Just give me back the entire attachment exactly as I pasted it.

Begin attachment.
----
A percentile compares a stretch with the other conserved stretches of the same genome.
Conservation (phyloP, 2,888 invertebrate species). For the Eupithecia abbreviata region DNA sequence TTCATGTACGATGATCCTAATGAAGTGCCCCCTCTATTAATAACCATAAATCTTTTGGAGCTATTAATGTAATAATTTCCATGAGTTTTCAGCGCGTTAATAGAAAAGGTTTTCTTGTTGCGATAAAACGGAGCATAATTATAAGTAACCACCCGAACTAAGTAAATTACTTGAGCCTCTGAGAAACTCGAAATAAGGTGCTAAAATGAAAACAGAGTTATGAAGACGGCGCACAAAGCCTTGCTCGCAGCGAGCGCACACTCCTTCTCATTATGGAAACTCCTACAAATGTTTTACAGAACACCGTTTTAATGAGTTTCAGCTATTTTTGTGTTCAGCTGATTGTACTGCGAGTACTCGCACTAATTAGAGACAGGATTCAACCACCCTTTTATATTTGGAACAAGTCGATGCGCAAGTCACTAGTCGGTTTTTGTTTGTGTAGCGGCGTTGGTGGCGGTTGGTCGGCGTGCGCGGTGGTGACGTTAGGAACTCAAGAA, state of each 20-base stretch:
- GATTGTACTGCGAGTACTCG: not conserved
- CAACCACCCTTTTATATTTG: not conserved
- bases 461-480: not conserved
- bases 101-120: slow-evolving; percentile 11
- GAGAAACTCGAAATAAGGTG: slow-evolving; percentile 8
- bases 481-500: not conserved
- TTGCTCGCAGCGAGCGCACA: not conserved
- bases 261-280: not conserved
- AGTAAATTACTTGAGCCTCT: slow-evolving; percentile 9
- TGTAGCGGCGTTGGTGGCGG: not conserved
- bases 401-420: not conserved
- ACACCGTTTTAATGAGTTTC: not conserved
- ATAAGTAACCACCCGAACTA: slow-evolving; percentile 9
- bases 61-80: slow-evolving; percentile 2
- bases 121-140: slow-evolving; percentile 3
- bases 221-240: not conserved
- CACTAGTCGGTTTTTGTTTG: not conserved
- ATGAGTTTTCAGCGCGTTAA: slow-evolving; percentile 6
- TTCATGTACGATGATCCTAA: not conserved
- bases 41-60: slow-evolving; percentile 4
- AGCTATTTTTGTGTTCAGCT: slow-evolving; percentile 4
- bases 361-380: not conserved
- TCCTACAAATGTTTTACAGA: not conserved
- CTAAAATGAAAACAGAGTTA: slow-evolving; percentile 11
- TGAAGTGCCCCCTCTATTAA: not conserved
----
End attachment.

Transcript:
A percentile compares a stretch with the other conserved stretches of the same genome.
Conservation (phyloP, 2,888 invertebrate species). For the Eupithecia abbreviata region DNA sequence TTCATGTACGATGATCCTAATGAAGTGCCCCCTCTATTAATAACCATAAATCTTTTGGAGCTATTAATGTAATAATTTCCATGAGTTTTCAGCGCGTTAATAGAAAAGGTTTTCTTGTTGCGATAAAACGGAGCATAATTATAAGTAACCACCCGAACTAAGTAAATTACTTGAGCCTCTGAGAAACTCGAAATAAGGTGCTAAAATGAAAACAGAGTTATGAAGACGGCGCACAAAGCCTTGCTCGCAGCGAGCGCACACTCCTTCTCATTATGGAAACTCCTACAAATGTTTTACAGAACACCGTTTTAATGAGTTTCAGCTATTTTTGTGTTCAGCTGATTGTACTGCGAGTACTCGCACTAATTAGAGACAGGATTCAACCACCCTTTTATATTTGGAACAAGTCGATGCGCAAGTCACTAGTCGGTTTTTGTTTGTGTAGCGGCGTTGGTGGCGGTTGGTCGGCGTGCGCGGTGGTGACGTTAGGAACTCAAGAA, state of each 20-base stretch:
- GATTGTACTGCGAGTACTCG: not conserved
- CAACCACCCTTTTATATTTG: not conserved
- bases 461-480: not conserved
- bases 101-120: slow-evolving; percentile 11
- GAGAAACTCGAAATAAGGTG: slow-evolving; percentile 8
- bases 481-500: not conserved
- TTGCTCGCAGCGAGCGCACA: not conserved
- bases 261-280: not conserved
- AGTAAATTACTTGAGCCTCT: slow-evolving; percentile 9
- TGTAGCGGCGTTGGTGGCGG: not conserved
- bases 401-420: not conserved
- ACACCGTTTTAATGAGTTTC: not conserved
- ATAAGTAACCACCCGAACTA: slow-evolving; percentile 9
- bases 61-80: slow-evolving; percentile 2
- bases 121-140: slow-evolving; percentile 3
- bases 221-240: not conserved
- CACTAGTCGGTTTTTGTTTG: not conserved
- ATGAGTTTTCAGCGCGTTAA: slow-evolving; percentile 6
- TTCATGTACGATGATCCTAA: not conserved
- bases 41-60: slow-evolving; percentile 4
- AGCTATTTTTGTGTTCAGCT: slow-evolving; percentile 4
- bases 361-380: not conserved
- TCCTACAAATGTTTTACAGA: not conserved
- CTAAAATGAAAACAGAGTTA: slow-evolving; percentile 11
- TGAAGTGCCCCCTCTATTAA: not conserved